The practice of showrooming will play a key role in the upcoming holiday shopping season as smartphone penetration grows and consumers get comfortable using their devices for an array of activities. In fact, 56% of shoppers said they will compare prices online using a smartphone, according to a new study.
How does a store protect itself from losing sales to showrooming?
While the practice of showrooming is a rising concern of retailers, I really believe that brick-and -mortar retailers can benefit from this trend by using smartphone and available apps to their advantage. The reality is that showrooming has become an integral, planned part of the path-to-purchase.
Specifically, technology provides easy access to information and price comparisons for shoppers to research products before they leave the house. This occurs not only with high involvement purchases but for everyday low involvement purchases as well. By acknowledging this point, retailers and brand s can begin to leverage showrooming to influence how and where shoppers can purchase brand s down to the retail channel or store level.
While shoppers like to price shop and visually engage with products in the pre-shop phase, the importance of the in-store experience component to increase conversion is typically left out of the conversation. In many cases, consumers still want to “touch and feel” products or make immediate purchases. This is why we encourage our clients to take an omnichannel approach and use the showrooming trend as an opportunity instead of a threat. We track shoppers through all touch-points across the path to purchase, not just one or two. This provides us with one central hub or database to work from and drive consistent messaging, pricing, promotions, etc. It also provides shoppers with a brand experience, not a channel offering.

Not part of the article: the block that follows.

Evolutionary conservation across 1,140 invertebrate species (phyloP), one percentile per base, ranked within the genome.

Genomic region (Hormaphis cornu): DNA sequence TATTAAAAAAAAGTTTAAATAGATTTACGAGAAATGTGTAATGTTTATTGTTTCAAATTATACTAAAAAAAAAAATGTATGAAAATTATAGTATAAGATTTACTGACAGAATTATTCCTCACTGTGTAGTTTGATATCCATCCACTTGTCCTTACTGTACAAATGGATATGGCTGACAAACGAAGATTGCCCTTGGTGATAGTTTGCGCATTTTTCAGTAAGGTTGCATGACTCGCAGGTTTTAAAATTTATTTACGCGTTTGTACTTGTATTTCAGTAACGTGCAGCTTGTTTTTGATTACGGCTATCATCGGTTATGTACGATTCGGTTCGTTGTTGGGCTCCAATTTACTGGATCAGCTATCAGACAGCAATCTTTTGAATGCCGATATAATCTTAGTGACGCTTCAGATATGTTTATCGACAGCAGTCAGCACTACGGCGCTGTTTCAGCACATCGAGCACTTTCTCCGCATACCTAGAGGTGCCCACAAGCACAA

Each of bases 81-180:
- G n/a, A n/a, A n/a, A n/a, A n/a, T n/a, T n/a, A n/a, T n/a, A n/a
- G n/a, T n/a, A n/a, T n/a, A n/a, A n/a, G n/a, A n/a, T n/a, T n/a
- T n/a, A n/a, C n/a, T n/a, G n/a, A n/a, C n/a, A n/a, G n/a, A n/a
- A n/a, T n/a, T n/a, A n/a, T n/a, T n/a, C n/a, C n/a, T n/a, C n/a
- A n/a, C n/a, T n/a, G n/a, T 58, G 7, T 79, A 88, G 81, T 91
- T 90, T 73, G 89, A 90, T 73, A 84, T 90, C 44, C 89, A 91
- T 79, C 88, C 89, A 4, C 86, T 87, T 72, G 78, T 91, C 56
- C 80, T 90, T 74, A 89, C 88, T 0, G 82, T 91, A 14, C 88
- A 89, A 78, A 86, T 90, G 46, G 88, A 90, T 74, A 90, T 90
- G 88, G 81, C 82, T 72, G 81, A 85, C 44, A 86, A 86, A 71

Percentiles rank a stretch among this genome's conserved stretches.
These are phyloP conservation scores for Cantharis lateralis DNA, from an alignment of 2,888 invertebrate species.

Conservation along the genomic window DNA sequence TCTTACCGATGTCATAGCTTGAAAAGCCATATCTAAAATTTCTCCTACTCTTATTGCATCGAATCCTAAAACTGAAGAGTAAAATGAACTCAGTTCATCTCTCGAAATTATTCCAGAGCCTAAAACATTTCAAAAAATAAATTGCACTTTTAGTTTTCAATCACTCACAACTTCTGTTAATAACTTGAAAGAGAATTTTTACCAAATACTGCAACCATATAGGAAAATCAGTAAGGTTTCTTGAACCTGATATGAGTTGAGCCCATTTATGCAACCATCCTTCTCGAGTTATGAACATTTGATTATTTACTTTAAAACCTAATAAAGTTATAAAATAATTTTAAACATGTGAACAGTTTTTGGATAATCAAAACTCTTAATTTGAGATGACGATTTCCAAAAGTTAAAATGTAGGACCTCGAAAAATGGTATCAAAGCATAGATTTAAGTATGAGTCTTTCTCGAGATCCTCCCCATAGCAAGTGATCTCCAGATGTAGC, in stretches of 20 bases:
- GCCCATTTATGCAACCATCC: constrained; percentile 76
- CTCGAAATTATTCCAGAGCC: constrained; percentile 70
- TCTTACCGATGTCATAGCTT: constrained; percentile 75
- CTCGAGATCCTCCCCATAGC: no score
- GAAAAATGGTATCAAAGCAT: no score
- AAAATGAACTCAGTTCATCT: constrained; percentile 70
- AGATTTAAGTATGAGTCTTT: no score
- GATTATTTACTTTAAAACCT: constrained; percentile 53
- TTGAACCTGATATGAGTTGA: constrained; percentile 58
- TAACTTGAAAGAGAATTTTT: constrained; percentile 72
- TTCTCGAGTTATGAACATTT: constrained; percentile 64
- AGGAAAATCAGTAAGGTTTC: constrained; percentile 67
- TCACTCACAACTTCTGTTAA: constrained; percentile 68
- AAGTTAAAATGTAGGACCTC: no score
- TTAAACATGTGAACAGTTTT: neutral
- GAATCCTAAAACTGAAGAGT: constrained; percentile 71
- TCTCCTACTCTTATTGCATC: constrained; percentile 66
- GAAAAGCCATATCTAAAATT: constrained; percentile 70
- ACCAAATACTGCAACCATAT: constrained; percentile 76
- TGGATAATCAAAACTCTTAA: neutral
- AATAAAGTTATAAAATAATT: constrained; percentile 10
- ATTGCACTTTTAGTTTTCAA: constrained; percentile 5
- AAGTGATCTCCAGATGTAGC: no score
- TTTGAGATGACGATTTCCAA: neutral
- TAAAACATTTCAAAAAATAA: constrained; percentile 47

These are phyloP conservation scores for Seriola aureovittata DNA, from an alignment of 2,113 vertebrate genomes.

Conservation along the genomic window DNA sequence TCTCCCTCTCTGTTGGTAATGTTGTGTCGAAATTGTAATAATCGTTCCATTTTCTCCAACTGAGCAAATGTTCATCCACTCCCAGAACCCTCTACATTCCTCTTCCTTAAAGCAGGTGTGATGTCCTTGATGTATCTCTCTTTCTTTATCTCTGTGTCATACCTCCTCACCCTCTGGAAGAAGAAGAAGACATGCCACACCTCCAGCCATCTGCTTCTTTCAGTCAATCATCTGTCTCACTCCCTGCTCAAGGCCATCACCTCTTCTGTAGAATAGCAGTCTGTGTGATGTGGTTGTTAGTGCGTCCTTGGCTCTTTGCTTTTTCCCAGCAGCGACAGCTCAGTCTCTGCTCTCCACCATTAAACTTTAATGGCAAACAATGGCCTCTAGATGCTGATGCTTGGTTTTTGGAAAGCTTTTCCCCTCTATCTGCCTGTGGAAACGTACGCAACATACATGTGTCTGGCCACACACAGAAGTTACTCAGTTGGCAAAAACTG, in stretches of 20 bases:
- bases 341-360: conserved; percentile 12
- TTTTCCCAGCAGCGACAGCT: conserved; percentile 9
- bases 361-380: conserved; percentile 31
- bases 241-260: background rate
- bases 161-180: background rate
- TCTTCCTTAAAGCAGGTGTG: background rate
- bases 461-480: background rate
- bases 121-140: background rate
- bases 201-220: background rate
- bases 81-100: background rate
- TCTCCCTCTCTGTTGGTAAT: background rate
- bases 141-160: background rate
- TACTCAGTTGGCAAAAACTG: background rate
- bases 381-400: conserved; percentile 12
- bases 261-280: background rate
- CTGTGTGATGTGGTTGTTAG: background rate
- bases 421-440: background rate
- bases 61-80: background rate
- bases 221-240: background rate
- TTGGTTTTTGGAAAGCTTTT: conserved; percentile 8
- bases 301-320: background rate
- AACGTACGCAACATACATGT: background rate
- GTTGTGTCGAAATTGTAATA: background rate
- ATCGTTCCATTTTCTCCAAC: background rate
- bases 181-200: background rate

What stores are vulnerable to showrooming?
Simply put, all stores that don’t embrace an omnichannel approach are at risk. The two biggest retail channels at risk are large format/mass retailers and small independents.
From a large format perspective, the wide variety of offerings have been a selling point, but the simplicity of e-commerce and online ordering has minimized this benefit. To combat this trend, retailers must address price variations and address the convince issues. Mass merchants are actively addressing theses issues with price-matching, access to information in-store (e.g., product reviews via 2D barcode), online purchase-store pickup and same day delivery. In-market examples include Walmart To Go and Site-To-Store programs.
Smaller independents have a much higher hill to climb due to lack of scale and money to develop fully integrated omnichannel programing. They are trying to compete on access and customer service; however, the use of technology can address both of these selling points as previously discussed.
With that said, showrooming will change the future of retailing especially against large footprint formats. The ability to have smaller brick-and -mortar locations for consumers to interact with products without large inventory can provide a great shopping experience while generating higher margins. The ability to research a product online and request a live product demo directly to your house with the ability to purchase on the spot doesn’t seem that far away.